What will we tell our congregations about the Kingdomof Heaven?What makes this Kingdom any better than what can be gotten at the mall? Is it bigger than the consumer paradise promised every 7 minutes while we watch Desperate Housewives? Is it something that can only be had in the next life, so we must patiently suffer in this life to earn it? Will we be any closer to the Kingdomof Heaven if the right Supreme Court Justice is nominated, if our kids pray in school and have the 10 Commandments etched in 20 tons of marble in front of every town hall, or if we properly observe separation of church and state? If we double the new member classes and exceed the demands of the annual budget will we be any closer to the Kingdomof Heaven?
Sure, these may sound like silly rhetorical questions. But I must confess that I regularly let things much less valuable than the Kingdomof Heaventake on ultimate importance in my life. As much as I wish to deny, repress and shove this thought into my unconscious, worldly success too often is my measure of the Kingdomof Heaven.I can easily settle for much less than the life Jesus has to offer. I think our churches and our spiritual lives suffer more from an anemic view of what being a Christian can be like and a paltry view of the Kingdom of Heaven in our midst than from doctrinal error or, God forbid, a lack of funds. When our congregations start to complain about the hymn selection or meet far into the night about carpet colors it is time to rise up and say, “What is the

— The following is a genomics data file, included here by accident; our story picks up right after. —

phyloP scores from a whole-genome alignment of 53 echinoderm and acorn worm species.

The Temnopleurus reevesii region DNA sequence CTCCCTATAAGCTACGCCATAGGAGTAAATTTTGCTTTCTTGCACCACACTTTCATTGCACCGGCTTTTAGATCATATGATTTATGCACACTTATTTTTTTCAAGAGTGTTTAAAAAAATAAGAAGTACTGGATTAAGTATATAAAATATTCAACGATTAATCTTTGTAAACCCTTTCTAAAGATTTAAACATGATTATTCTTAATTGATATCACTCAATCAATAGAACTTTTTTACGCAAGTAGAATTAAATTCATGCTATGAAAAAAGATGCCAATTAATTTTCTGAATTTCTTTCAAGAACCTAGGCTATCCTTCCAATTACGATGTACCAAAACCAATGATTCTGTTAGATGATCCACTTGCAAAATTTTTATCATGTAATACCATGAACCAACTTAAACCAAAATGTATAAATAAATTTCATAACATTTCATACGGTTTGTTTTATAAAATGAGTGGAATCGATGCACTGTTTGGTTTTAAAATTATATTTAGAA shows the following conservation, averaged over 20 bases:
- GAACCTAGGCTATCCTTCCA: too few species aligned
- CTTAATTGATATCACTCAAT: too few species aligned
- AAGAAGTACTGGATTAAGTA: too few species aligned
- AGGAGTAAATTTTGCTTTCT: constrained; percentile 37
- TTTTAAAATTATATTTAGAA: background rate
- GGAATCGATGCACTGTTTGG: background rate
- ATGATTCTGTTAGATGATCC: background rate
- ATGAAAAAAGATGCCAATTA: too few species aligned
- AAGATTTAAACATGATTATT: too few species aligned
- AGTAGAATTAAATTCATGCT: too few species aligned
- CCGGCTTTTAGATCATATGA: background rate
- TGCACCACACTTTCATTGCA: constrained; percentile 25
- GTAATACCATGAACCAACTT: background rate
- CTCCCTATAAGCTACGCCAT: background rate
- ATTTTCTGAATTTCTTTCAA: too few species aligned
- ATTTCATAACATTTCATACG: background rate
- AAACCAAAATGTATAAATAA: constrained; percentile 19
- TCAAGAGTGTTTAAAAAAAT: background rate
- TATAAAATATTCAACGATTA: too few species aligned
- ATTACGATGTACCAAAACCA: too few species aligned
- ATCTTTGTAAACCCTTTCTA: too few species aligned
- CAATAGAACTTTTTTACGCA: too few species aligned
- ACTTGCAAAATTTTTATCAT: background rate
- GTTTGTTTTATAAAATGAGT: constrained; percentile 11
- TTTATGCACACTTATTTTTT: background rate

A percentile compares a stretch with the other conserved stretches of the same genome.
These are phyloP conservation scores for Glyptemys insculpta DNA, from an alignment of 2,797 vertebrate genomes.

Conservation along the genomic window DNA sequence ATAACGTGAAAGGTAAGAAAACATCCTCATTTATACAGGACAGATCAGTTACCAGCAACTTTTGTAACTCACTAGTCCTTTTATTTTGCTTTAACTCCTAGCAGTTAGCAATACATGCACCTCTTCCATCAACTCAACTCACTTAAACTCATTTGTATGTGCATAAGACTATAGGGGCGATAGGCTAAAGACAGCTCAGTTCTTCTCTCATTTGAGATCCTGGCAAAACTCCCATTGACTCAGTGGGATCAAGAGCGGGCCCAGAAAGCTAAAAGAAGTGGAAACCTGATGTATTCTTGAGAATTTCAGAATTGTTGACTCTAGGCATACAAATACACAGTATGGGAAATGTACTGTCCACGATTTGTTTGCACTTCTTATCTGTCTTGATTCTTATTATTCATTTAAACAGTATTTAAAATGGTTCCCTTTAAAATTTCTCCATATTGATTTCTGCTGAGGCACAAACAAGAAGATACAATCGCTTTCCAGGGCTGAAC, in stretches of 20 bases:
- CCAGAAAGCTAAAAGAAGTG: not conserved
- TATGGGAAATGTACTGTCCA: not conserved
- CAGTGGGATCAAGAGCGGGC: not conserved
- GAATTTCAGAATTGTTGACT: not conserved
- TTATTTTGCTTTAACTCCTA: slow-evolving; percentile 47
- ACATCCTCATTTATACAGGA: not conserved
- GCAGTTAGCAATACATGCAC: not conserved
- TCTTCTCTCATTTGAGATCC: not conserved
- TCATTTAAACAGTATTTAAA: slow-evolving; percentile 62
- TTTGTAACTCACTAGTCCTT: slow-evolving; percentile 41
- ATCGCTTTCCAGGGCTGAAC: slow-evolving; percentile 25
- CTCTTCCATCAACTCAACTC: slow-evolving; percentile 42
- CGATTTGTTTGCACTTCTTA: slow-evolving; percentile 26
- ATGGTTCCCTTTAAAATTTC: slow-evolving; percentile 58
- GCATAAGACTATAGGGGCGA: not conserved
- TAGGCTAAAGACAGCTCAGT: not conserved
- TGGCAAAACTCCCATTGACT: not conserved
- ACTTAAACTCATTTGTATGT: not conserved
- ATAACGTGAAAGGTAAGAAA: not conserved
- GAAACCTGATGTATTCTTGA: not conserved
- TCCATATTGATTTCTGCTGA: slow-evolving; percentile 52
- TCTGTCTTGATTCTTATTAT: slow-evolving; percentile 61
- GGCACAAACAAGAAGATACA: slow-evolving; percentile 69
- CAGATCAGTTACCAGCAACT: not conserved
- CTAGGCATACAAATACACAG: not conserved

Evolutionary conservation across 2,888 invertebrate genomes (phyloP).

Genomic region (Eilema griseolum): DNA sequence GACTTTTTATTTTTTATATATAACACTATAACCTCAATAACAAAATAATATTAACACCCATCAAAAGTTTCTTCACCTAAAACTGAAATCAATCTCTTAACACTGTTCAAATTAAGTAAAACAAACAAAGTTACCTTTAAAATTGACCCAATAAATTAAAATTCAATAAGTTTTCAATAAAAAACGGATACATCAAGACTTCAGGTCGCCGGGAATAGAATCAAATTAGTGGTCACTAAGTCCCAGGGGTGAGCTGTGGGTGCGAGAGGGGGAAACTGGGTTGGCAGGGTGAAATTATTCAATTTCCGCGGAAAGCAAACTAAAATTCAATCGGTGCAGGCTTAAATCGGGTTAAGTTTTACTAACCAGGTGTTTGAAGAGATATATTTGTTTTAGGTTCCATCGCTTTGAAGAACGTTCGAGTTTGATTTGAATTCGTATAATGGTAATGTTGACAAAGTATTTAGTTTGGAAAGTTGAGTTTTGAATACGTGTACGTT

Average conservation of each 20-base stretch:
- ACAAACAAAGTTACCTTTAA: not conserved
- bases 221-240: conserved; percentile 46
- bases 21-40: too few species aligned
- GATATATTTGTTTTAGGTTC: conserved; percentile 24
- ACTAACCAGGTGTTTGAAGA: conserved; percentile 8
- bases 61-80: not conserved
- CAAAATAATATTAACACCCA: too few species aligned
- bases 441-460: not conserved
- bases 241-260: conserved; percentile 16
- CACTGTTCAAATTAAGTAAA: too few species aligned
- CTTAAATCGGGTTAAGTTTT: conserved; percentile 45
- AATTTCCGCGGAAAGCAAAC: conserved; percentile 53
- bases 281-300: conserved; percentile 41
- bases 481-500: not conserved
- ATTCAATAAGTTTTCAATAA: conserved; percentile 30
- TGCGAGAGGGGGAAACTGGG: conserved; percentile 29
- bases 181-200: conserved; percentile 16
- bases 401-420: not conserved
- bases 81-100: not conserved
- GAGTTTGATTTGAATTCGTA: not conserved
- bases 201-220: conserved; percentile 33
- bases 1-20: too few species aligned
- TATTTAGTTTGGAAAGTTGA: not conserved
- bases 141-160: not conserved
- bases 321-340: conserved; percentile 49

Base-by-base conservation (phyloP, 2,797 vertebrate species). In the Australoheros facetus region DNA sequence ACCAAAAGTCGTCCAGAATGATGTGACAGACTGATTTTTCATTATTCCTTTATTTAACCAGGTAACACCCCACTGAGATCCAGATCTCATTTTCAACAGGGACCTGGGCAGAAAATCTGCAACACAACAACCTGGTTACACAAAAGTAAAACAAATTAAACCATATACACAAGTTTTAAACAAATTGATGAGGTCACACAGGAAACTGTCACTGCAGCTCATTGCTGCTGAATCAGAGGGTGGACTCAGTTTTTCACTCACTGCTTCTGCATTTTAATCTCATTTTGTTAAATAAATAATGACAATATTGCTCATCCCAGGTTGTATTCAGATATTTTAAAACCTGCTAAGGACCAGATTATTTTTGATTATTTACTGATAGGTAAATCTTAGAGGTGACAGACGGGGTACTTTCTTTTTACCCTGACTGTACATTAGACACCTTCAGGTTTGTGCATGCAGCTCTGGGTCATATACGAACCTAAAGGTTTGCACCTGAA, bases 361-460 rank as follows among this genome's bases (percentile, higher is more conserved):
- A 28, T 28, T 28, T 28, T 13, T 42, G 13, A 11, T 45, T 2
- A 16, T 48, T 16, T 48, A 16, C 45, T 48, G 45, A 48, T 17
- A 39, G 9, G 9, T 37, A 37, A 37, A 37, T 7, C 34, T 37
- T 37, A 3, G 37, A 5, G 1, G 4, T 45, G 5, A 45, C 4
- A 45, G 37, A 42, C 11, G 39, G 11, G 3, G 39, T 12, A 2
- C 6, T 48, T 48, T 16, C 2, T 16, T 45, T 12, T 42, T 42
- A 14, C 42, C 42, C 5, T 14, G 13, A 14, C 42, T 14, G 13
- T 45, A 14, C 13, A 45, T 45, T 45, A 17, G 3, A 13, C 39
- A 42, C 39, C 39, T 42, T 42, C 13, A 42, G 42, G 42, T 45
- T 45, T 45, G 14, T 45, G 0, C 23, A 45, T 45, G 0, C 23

Kingdom of Heaven like?” Jesus did not go to Websters Dictionary for a precise definition of the Kingdom of Heaven. Precision has its place, but here he means to stimulate the imagination. Our life with God is better than the most breath-taking thing we can imagine. We plant tiny seeds, we search the fields for it, we scour the marketplace and when we find the divine presence, nothing else can compare. It seems that the searchers in these brief parables were not quite expecting what they found. They didn’t know their seeds would grow so well, they stumbled across the treasure while working the field, while looking for fine pearls they find one so incomparable. They were searching and working, but found more than their imagination.
I take this short series of parables to challenge me into a daily awareness of the Kingdom of Heaven breaking in all around me. It is there if I can lift my attention from lesser things. Greater intimacy with God awaits my vision to sweep in a new direction. My urban ministries professor, Bill Weber, always said, “The Kingdom of God comes in inches, and we must learn to celebrate every small glimpse we can find.” Then he would talk about finding the Kingdom in every unemployed person that found a job, every addict who got sober, every poor child who stayed in school and got an education. These are the mustard seeds of hope that surround us.
What small and insignificant seed of great importance are you called to attend to today?